You will be prompted with questions such as “why are you using this” and “what are you planning to do with it”. It’s important to share your genuine intentions. It’s fine to say that you are intending to build a bot as a learning exercise and therefore, you need the developer account.
Once you have applied for the developer account, it will take one or two days for it to be approved. We urge you to keep reading this whether or not you have the account as it will allow you to get a better grip on everything that we do here.
The Twitter API exposes these endpoints after providing authentication with OAuth, the most popular open protocol for authentication. Once we have our Twitter developer account accepted, we need to configure our authentication details.
Let’s navigate to the ‘Apps’ option from the top menu bar and then click ‘Create An App’. Provide the details and then click ‘Create’.
Once this is done, go to ‘Permissions’ and see whether your new app has both reading as well as writing permissions. If it seems like it does not, go ahead, edit it, and get permission for both reading and writing.
Next, navigate to ‘Keys and Tokens’ and get your credentials. Copy the consumer key, consumer secret, access token, and access token secret. Consumer key is also known as the API key and if your account says that instead, don’t worry about it.
You should also keep in mind that certain rate limits have been imposed by the Twitter API. These rate limits dictate how often you are able to use those HTTPS endpoints within your app.
Before we do some coding, let us now use the credentials we stored earlier and see if we can connect to the Twitter endpoints.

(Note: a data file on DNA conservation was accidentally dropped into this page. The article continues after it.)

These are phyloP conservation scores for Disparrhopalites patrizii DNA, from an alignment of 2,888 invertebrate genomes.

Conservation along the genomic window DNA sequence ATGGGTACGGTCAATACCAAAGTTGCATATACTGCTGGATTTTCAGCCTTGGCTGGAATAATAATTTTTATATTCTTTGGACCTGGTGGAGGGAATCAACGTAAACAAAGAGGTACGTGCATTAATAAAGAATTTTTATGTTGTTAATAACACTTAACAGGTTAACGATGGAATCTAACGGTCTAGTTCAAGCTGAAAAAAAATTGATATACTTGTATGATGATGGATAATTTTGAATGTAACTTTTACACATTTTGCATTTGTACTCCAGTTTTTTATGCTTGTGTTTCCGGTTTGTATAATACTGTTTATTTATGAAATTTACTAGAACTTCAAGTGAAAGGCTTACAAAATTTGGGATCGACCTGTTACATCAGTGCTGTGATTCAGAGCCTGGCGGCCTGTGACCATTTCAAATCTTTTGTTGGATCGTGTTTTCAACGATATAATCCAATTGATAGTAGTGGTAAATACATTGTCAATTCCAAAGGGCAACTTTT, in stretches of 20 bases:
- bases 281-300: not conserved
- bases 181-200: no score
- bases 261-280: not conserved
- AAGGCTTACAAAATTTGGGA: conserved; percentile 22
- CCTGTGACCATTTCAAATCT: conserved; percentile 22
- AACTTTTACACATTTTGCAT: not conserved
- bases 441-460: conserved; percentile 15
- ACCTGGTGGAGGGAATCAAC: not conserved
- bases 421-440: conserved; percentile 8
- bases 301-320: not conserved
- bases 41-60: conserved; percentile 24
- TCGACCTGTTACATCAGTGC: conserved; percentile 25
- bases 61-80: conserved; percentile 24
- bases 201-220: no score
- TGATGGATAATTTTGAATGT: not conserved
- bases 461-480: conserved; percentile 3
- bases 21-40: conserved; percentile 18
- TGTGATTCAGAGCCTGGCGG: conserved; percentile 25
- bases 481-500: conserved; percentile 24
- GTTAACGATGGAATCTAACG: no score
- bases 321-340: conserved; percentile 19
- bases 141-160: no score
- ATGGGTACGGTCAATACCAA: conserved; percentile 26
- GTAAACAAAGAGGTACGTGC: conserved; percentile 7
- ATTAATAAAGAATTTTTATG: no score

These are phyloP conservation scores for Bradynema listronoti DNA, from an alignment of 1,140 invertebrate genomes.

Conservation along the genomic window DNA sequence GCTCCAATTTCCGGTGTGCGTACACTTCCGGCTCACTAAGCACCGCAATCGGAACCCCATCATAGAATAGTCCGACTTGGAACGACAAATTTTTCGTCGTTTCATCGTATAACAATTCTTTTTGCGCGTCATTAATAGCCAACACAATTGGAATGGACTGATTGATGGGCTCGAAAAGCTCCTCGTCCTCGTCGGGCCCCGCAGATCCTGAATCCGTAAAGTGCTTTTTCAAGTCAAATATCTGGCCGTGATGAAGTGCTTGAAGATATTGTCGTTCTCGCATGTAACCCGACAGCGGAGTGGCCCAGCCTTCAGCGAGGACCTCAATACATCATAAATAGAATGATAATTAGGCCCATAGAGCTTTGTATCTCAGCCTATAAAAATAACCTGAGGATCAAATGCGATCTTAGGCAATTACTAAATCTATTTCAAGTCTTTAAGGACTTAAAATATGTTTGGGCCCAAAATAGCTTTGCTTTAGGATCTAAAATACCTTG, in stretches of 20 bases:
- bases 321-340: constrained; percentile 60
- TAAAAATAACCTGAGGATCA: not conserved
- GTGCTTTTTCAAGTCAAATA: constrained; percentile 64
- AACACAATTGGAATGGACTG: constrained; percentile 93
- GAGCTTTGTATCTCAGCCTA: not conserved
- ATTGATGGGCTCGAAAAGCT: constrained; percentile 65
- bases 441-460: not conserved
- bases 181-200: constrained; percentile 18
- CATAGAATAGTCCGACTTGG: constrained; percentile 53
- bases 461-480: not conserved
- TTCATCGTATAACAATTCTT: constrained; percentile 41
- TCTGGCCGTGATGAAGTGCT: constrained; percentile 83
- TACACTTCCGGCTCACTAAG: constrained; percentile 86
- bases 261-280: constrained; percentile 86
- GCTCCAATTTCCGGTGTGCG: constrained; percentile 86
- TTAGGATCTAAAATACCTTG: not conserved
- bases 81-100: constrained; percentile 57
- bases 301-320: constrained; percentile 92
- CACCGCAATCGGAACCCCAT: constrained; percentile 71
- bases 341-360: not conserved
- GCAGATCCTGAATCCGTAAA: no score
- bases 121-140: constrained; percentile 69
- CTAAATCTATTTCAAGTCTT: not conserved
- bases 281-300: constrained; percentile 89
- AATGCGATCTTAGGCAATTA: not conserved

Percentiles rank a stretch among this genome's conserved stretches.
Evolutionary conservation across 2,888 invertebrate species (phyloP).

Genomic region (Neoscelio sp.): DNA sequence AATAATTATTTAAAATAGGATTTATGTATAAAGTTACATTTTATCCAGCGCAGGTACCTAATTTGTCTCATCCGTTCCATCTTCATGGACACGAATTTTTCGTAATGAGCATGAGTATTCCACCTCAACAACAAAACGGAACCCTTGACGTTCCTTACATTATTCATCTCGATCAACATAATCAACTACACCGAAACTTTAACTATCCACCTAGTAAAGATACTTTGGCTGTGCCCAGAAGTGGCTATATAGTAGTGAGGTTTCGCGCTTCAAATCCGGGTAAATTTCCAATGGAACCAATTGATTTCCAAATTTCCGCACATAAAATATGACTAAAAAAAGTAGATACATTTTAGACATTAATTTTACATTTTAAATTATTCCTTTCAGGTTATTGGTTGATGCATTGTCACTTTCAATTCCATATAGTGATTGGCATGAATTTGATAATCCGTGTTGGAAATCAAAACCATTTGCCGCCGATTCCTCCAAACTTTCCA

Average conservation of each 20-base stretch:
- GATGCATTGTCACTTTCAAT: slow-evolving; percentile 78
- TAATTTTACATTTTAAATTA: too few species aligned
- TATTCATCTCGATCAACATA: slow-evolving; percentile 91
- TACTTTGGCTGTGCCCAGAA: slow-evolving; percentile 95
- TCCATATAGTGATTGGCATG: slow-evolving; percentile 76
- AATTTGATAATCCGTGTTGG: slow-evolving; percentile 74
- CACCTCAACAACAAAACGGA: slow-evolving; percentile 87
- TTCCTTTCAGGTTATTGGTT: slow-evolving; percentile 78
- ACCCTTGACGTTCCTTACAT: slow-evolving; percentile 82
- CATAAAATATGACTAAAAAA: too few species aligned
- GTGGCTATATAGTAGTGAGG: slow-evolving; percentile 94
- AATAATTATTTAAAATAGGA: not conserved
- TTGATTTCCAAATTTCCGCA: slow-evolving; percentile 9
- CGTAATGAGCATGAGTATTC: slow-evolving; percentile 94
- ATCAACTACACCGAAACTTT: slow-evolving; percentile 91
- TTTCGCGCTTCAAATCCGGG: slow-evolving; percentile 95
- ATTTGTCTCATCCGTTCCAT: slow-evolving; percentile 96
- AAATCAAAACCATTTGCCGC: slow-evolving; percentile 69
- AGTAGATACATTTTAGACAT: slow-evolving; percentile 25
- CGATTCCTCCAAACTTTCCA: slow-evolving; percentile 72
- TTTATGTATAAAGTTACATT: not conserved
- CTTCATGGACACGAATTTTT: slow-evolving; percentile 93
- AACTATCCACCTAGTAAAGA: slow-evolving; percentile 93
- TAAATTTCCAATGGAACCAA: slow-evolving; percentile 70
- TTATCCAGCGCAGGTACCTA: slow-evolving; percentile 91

Open your favorite Python IDE (even Notepad or Gedit would do) and test the connectivity.
importtweepyAPI_KEY='Paste your api/consumer key here'API_SECRET='Paste your api/consumer secret here'ACCESS_TOKEN='paste your access token here'ACCESS_TOKEN_SECRET='paste your access token secret here'auth=tweepy.OAuthHandler(API_KEY,API_SECRET)auth.set_access_token(ACCESS_KEY,ACCESS_TOKEN_SECRET)twitter_api=tweepy.API(auth)print(twitter_api.verify_credentials())
In the above code, set the API_KEY, API_SECRET, ACCESS_TOKEN, and ACCESS_TOKEN_SECRET to the codes you generated and copied earlier from your Twitter account. If this executes well without any errors and prints true, you are good to go.
Let’s now get ourselves familiar with the jargon of Tweepy and Twitter.
What Tweepy really does is provide a medium to easily access Twitter API endpoints by encapsulating the low-level functions and adding high-level and relevant functionalities on top.
Tweepy has been evolving alongside Twitter’s new updates. However, the vocabulary and the jargon has been carried forward from Tweepy’s inception.
For instance, what we now call a Tweet on Twitter used to be called a Status. Tweepy still uses that term even today.
In Tweepy, there are also friendships. This is the equivalent term for followers on Twitter. Moreover, what we call likes on Twitter are called favorites on Tweepy.
There are a few more vocabulary differences but for now, it’s enough to understand these main points.
There are five main functionalities Tweepy facilitates. Let’s talk about them one by one.
You already have an idea about what OAuth is - it’s the authentification system used by Twitter (and other large applications).
Tweepy has a class named OAuthHandler to deal with the underlying mechanics of the OAuth. We can create OAuthHandler objects and use it for API calls.
For instance, in a previous section, we created an OAuthHandler object called auth with the API key and API secret we generated to see whether our Tweepy installation had been performed correctly.
Tweepy comes with an API class that facilitates accessing the available HTTPS endpoints in the Twitter API.